Resolving Tension in Your Automation Program Through Your CoE

by | Nov 2, 2020 | Automation

This article continues a series that explores some of the novel tension RPA can introduce between the business and IT. If you’re unfamiliar with such tension, that’s a lucky thing. You may want to read on regardless. If these issues haven’t yet manifested themselves, there’s a good chance they will. And you’ll need to consider your organization’s automation Center of Excellence (CoE).

The business sees RPA as a low-risk, high-value new disruptive technology. It empowers them to speed up repetitive tasks and set free creative labor. This technology encourages them to design and push forward their own automation initiatives, perhaps without the “permission” of IT. 

IT might agree that a UI-based technology is a relatively low risk, but it represents technology nonetheless. Technology must be managed and governed. IT exists to do just that.

If you’ve started your RPA journey, have a few processes in production, and are still contending with these issues on a regular basis, it’s a good time to consider your organization’s automation Center of Excellence (CoE). Your CoE implements the Automation Operating Model unique to your organization. By governing how your organization innovates and operates RPA, a good CoE mitigates much of the aforementioned tension and can actually be a catalyst for collaboration.

To illustrate the value of a mature CoE, consider the tension between business, IT, and Legal in this simple use-case. 

Business customers submit credit applications via a form. For each application, someone must check for completeness and pull a business credit report from one of the bureaus. Based on the rating, the application is then routed to one of three Credit Analysts for a decision. The organization receives 200 such applications per month, and each one currently requires someone to spend about ten minutes processing prior to the Credit Analyst reading the final package to make their decision. The organization assigns a standard blended cost for the Credit department of $100 per hour. The benefit outcome of automating the receipt, credit report request, and routing of this process works out to a savings of 33 hours per month @ $100 = $3,300 plus subjective improvements such as 24*7 processing and employee satisfaction.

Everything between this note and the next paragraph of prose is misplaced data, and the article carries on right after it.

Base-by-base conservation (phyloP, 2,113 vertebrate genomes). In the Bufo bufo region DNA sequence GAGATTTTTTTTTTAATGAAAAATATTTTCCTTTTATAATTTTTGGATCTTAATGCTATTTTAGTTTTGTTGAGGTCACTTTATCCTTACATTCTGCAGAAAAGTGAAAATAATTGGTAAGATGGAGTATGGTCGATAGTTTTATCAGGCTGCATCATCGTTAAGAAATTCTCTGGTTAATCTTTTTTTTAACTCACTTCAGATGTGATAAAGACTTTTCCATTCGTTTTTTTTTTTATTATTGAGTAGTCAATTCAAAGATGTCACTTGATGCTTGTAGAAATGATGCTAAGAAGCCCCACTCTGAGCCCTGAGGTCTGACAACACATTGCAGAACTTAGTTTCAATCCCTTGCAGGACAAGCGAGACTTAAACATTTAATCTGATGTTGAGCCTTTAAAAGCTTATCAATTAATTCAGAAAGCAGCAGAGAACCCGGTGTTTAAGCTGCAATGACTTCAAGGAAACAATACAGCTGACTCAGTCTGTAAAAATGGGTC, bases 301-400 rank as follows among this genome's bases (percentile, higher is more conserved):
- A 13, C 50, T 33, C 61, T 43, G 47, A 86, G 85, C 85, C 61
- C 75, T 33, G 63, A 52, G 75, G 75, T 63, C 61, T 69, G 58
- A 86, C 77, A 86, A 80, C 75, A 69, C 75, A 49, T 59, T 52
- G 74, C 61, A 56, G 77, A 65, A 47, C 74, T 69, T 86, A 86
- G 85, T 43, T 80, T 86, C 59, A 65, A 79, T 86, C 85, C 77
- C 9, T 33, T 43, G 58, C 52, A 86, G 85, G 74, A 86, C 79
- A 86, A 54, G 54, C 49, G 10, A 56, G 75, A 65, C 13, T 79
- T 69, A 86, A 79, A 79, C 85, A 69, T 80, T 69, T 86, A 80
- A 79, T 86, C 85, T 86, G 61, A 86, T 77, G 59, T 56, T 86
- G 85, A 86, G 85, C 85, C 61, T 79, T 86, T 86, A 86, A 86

Since the process uses structured data and 31-50 steps, it looks like a medium-low build with a simple payback of less than one year.  

A no-brainer, as automations go. Full speed ahead. What could go wrong?

Imagine the IT group that maintains the organization’s form repository has scheduled migration of all their customer-facing forms to an entirely new platform within five months. Were development to start immediately, it would need to be redone five months hence. 

Had they been consulted, Legal would have informed the RPA team that the organization is switching from one business credit bureau to another effective immediately due to a data breach with the current bureau. Credit will need to redesign their SOPs to understand how to apply the similar but different rating scales of the other bureau.  

Even if the RPA team clears those two hurdles, they’d better check with the Enterprise Application team. They will not do so. Why would they?  At no point in this process does the Credit Analyst or Bot deal with the ERP or CRM systems. Had they a venue to do so, the RPA team would have learned that the CRM system roadmap shows it taking advantage of a new feature within three months – automatic pulls and storage of Credit Report data. There is no need for RPA to make an external call because the Credit Report data will already exist within the prospect’s record the moment their FEIN is entered into the CRM. That’s prior to any Credit Application. If the automation proceeds without regard to this, the C-Suite will not be pleased to discover the automation pulling redundant data from the bureau, having wasted development and testing resources. Worse, the bureau charges per pull, so the organization is now paying the same bureau twice for the same data.

The CoE resolves such tensions by orchestrating what might be disparate voices within the organization (Credit, IT, Legal, Security). What harmonies these voices produce depends largely on how mature the CoE has grown. At their origin, the RPA initiatives may be decentralized as each business unit explores value propositions in something like a silo.  Even at this stage, those in charge of understanding the technology and evaluating the use cases might be in some position to consult other groups to avoid the aforementioned pitfalls. This becomes easier as the CoE itself grows in coverage and becomes a centralized body across the organization.  With this scale tends to come increased participation from those groups whose perspectives might influence an otherwise attractive automation. As this scale increases, a mature CoE operates in a Federated model. In this paradigm, the business units are empowered on their own to implement use cases when following the SOP’s and benefiting from the support and governance of the CoE.  These SOP’s should include collaboration with a diverse steering committee in which all aforementioned voices reach the right ears.

 By providing a voice to all those holding a stake, a good CoE tends to bring such tensions into the daylight where parties can reconcile them.  

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